My opening comment, when I view a location foray such as I describe above about to go off the rails, is often something along the lines of, “Shutter speed is your friend.”
I shot both of the above for Kelby Training video that came to be titled, Making Pictures in Bad Weather. Trust, me, I didn’t head to Tampa with that title in mind. But it turned out that we were trying to shoot through the tail licks of an offshore hurricane, and hence, we bagged a lot of the locations, and found shelter. That class ended up being one of the most fun classes I’ve taught for the Kelby group. It was a hoot, and was just like being on location for a magazine and needing to get it done ’cause the editor who assigned us doesn’t give a rat’s ass if it’s raining anvils. You have to shoot pictures, and shoot through all manner of shit.
The two pix above were shot in the same tiny bathroom, and these views of that little room have very different feels to them. And the differences do stem from the different qualities of light. But, what enabled the difference was shutter speed.
First pass. Window’s glowing and available light dominates the room. One hot shoe flash employed, on the hot shoe. It’s cranked backwards and flying the light up the wall I’m leaning against. It fills the shadow side of the model, just a little. It’s running at low power, no light shaper, except the stock in trade dome diffuser. It bounces partially off the wall and partially off the ceiling. Adds detail, and that’s about it. It fulfills the classic definition of a fill light: A light you don’t notice until you turn it off.
Below is camera info.
And here is more specific flash info, off Nikon software….
The second shot is darker, moodier. No glowy window, and fairly heavy shadows. Reason for that is I chucked available light, and put a Quadra flash out in the rain, cloaked in a baggie, firing off a radio, with no light shaper. It is about 5 feet from the frosted pane of glass, and it’s just a simple blast of light. The frosted glass becomes my light shaper. And because I don’t let any available light in, all the exposure comes from the flash.
Again, camera info.
No coded flash info here, as it is a third party flash, and doesn’t communicate with the camera. But the Quadra is providing all the light, and is well within its power range and capability.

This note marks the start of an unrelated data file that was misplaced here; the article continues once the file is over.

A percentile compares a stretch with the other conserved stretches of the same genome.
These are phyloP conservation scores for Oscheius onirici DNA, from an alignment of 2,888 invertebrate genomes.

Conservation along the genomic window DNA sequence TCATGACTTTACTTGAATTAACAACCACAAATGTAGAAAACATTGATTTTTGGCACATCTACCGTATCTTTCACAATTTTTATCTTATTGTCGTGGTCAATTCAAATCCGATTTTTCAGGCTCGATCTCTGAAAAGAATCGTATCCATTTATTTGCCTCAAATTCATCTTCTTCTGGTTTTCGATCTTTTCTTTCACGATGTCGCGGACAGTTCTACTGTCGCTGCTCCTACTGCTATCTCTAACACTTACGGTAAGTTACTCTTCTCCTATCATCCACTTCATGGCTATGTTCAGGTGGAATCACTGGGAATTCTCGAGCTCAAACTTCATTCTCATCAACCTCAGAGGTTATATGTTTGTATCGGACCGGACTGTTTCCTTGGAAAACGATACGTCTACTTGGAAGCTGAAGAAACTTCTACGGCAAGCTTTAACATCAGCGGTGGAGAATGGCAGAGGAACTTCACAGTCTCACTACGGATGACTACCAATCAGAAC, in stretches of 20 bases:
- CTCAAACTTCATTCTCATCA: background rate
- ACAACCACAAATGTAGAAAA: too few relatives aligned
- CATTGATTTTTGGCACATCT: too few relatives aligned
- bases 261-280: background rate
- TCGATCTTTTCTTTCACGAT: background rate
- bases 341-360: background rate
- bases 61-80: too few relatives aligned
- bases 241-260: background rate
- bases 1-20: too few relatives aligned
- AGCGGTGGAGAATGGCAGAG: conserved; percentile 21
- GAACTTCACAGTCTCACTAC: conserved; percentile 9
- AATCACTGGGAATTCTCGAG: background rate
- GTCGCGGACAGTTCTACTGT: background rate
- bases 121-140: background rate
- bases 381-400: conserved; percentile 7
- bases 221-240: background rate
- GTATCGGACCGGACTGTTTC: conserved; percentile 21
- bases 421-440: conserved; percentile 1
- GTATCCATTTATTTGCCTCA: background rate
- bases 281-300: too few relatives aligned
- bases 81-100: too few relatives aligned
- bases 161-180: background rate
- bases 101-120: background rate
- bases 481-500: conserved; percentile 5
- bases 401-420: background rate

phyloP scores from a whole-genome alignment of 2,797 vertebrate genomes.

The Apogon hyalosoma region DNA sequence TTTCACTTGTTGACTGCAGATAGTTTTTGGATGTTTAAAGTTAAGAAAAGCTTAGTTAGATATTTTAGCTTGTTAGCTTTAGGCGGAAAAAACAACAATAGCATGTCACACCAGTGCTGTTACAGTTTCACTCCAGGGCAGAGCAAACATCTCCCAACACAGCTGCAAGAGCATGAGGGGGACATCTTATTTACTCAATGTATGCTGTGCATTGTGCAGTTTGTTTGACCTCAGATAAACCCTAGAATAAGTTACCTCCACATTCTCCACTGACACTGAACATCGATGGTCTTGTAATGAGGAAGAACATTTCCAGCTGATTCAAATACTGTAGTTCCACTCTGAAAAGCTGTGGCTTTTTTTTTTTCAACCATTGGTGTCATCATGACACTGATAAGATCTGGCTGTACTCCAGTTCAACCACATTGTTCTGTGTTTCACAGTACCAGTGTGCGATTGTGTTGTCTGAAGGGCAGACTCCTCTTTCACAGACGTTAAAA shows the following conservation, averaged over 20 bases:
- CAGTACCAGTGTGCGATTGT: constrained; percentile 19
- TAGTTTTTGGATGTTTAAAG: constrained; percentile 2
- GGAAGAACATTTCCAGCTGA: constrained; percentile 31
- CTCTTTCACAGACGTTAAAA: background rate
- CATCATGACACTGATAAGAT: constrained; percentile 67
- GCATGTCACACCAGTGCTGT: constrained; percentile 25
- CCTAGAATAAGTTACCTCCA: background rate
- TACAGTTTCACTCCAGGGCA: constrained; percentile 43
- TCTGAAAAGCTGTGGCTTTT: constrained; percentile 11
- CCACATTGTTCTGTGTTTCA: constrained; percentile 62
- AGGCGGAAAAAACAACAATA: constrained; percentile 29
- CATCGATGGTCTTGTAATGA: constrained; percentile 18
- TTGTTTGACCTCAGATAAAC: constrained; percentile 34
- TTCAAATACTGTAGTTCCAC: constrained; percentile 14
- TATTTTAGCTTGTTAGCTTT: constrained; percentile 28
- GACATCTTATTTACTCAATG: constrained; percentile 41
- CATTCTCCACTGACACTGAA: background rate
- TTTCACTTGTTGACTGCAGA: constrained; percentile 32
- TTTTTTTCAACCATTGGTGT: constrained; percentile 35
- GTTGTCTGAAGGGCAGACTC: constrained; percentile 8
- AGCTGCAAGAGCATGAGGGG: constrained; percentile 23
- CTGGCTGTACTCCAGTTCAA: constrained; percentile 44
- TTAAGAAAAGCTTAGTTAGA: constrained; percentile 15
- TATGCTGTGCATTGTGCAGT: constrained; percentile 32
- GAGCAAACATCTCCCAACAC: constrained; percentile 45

The flash style, power and direction are truly different, to be sure. But the real difference, to me, in the two shots is a simple shift in shutter speed. The f-stops are quite similar. Shutter speeds aren’t. In the open, window blown away version, the shutter speed is 1/8th, and in the more controlled, moody version, the shutter rang in at 1/250th.
Shifting the shutter enables the game of ratios, which is a game forever played on location. You walk in, and you observe what light already exists. Then you factor how much, or how little, of that light plays into your photo by cranking your way through the shutter speed dial. You can allow the natural light to dominate, and thus making your flash a bit player, a reserve coming off the bench, and not the star. Or you can use the shutter speed to snuff the light entirely, rendering darkness upon the land, which you then replace with custom made flash treatment.
A game we always play. What exists, and, what do we layer over what exists? The flash we bring to location can be an unseen infiltrator, a thief in the night. Or it can be a thundering herd. The thing to remember, always, is that the determining factor in how many flashes (if any at all) we take out of the damn trunk is the existing light, and it’s volume and quality.
As as location “flash photographer” the most important light you always wrestle with is the ambient light. And when it comes to ambient light, shutter speed is the judge and jury, and your friend.